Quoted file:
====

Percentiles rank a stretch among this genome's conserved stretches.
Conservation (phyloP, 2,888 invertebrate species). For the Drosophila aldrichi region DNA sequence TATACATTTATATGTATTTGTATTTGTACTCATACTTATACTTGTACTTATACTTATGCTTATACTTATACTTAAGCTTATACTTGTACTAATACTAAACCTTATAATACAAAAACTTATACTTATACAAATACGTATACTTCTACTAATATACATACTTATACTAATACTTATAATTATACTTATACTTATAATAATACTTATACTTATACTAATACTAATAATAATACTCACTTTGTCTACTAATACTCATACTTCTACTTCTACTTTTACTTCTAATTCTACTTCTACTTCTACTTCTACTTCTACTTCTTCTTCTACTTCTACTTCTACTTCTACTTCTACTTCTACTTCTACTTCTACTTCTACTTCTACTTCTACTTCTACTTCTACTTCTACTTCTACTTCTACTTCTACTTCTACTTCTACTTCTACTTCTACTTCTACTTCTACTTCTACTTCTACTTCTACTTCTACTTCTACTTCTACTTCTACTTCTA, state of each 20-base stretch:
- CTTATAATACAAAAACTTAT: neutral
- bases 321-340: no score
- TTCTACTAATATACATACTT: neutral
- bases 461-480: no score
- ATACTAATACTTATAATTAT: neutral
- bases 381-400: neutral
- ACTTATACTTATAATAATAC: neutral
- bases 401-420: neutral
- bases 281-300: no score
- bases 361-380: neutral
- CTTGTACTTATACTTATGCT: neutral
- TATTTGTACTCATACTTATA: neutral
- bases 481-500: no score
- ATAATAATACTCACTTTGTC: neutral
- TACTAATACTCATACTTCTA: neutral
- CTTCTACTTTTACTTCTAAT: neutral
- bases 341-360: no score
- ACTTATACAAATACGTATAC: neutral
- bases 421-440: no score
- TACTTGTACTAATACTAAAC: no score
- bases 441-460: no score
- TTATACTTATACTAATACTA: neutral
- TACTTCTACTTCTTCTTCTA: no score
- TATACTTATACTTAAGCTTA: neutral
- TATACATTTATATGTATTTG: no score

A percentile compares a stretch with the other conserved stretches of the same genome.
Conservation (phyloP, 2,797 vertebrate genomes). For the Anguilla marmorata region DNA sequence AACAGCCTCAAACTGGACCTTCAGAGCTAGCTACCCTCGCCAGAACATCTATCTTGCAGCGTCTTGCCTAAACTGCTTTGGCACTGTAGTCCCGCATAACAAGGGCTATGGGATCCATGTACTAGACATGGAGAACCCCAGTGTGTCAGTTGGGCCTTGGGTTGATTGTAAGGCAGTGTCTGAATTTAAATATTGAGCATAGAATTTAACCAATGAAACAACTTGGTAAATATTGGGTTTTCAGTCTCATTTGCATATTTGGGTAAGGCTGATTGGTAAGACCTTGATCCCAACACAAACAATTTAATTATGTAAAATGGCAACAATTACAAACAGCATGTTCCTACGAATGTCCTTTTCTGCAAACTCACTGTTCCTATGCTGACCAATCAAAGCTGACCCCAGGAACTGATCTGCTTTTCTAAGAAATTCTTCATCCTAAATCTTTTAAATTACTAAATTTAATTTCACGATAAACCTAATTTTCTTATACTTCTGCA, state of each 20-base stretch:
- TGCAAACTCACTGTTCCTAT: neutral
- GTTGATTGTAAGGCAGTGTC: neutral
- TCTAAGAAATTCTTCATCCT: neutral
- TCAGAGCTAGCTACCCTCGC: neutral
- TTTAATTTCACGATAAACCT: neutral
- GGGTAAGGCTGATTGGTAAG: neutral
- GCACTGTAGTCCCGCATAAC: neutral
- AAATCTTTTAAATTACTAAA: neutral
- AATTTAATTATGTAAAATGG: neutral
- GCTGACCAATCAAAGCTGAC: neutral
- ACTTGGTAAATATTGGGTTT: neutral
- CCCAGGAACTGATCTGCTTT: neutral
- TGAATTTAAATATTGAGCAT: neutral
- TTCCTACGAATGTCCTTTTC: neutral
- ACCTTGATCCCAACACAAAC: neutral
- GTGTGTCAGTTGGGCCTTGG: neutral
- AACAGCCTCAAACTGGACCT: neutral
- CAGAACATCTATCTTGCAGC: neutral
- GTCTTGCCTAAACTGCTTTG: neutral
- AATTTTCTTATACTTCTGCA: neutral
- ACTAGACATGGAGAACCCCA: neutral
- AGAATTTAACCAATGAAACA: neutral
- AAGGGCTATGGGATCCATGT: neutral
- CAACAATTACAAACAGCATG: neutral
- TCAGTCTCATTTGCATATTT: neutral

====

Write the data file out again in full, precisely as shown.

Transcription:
Percentiles rank a stretch among this genome's conserved stretches.
Conservation (phyloP, 2,888 invertebrate species). For the Drosophila aldrichi region DNA sequence TATACATTTATATGTATTTGTATTTGTACTCATACTTATACTTGTACTTATACTTATGCTTATACTTATACTTAAGCTTATACTTGTACTAATACTAAACCTTATAATACAAAAACTTATACTTATACAAATACGTATACTTCTACTAATATACATACTTATACTAATACTTATAATTATACTTATACTTATAATAATACTTATACTTATACTAATACTAATAATAATACTCACTTTGTCTACTAATACTCATACTTCTACTTCTACTTTTACTTCTAATTCTACTTCTACTTCTACTTCTACTTCTACTTCTTCTTCTACTTCTACTTCTACTTCTACTTCTACTTCTACTTCTACTTCTACTTCTACTTCTACTTCTACTTCTACTTCTACTTCTACTTCTACTTCTACTTCTACTTCTACTTCTACTTCTACTTCTACTTCTACTTCTACTTCTACTTCTACTTCTACTTCTACTTCTACTTCTACTTCTACTTCTA, state of each 20-base stretch:
- CTTATAATACAAAAACTTAT: neutral
- bases 321-340: no score
- TTCTACTAATATACATACTT: neutral
- bases 461-480: no score
- ATACTAATACTTATAATTAT: neutral
- bases 381-400: neutral
- ACTTATACTTATAATAATAC: neutral
- bases 401-420: neutral
- bases 281-300: no score
- bases 361-380: neutral
- CTTGTACTTATACTTATGCT: neutral
- TATTTGTACTCATACTTATA: neutral
- bases 481-500: no score
- ATAATAATACTCACTTTGTC: neutral
- TACTAATACTCATACTTCTA: neutral
- CTTCTACTTTTACTTCTAAT: neutral
- bases 341-360: no score
- ACTTATACAAATACGTATAC: neutral
- bases 421-440: no score
- TACTTGTACTAATACTAAAC: no score
- bases 441-460: no score
- TTATACTTATACTAATACTA: neutral
- TACTTCTACTTCTTCTTCTA: no score
- TATACTTATACTTAAGCTTA: neutral
- TATACATTTATATGTATTTG: no score

A percentile compares a stretch with the other conserved stretches of the same genome.
Conservation (phyloP, 2,797 vertebrate genomes). For the Anguilla marmorata region DNA sequence AACAGCCTCAAACTGGACCTTCAGAGCTAGCTACCCTCGCCAGAACATCTATCTTGCAGCGTCTTGCCTAAACTGCTTTGGCACTGTAGTCCCGCATAACAAGGGCTATGGGATCCATGTACTAGACATGGAGAACCCCAGTGTGTCAGTTGGGCCTTGGGTTGATTGTAAGGCAGTGTCTGAATTTAAATATTGAGCATAGAATTTAACCAATGAAACAACTTGGTAAATATTGGGTTTTCAGTCTCATTTGCATATTTGGGTAAGGCTGATTGGTAAGACCTTGATCCCAACACAAACAATTTAATTATGTAAAATGGCAACAATTACAAACAGCATGTTCCTACGAATGTCCTTTTCTGCAAACTCACTGTTCCTATGCTGACCAATCAAAGCTGACCCCAGGAACTGATCTGCTTTTCTAAGAAATTCTTCATCCTAAATCTTTTAAATTACTAAATTTAATTTCACGATAAACCTAATTTTCTTATACTTCTGCA, state of each 20-base stretch:
- TGCAAACTCACTGTTCCTAT: neutral
- GTTGATTGTAAGGCAGTGTC: neutral
- TCTAAGAAATTCTTCATCCT: neutral
- TCAGAGCTAGCTACCCTCGC: neutral
- TTTAATTTCACGATAAACCT: neutral
- GGGTAAGGCTGATTGGTAAG: neutral
- GCACTGTAGTCCCGCATAAC: neutral
- AAATCTTTTAAATTACTAAA: neutral
- AATTTAATTATGTAAAATGG: neutral
- GCTGACCAATCAAAGCTGAC: neutral
- ACTTGGTAAATATTGGGTTT: neutral
- CCCAGGAACTGATCTGCTTT: neutral
- TGAATTTAAATATTGAGCAT: neutral
- TTCCTACGAATGTCCTTTTC: neutral
- ACCTTGATCCCAACACAAAC: neutral
- GTGTGTCAGTTGGGCCTTGG: neutral
- AACAGCCTCAAACTGGACCT: neutral
- CAGAACATCTATCTTGCAGC: neutral
- GTCTTGCCTAAACTGCTTTG: neutral
- AATTTTCTTATACTTCTGCA: neutral
- ACTAGACATGGAGAACCCCA: neutral
- AGAATTTAACCAATGAAACA: neutral
- AAGGGCTATGGGATCCATGT: neutral
- CAACAATTACAAACAGCATG: neutral
- TCAGTCTCATTTGCATATTT: neutral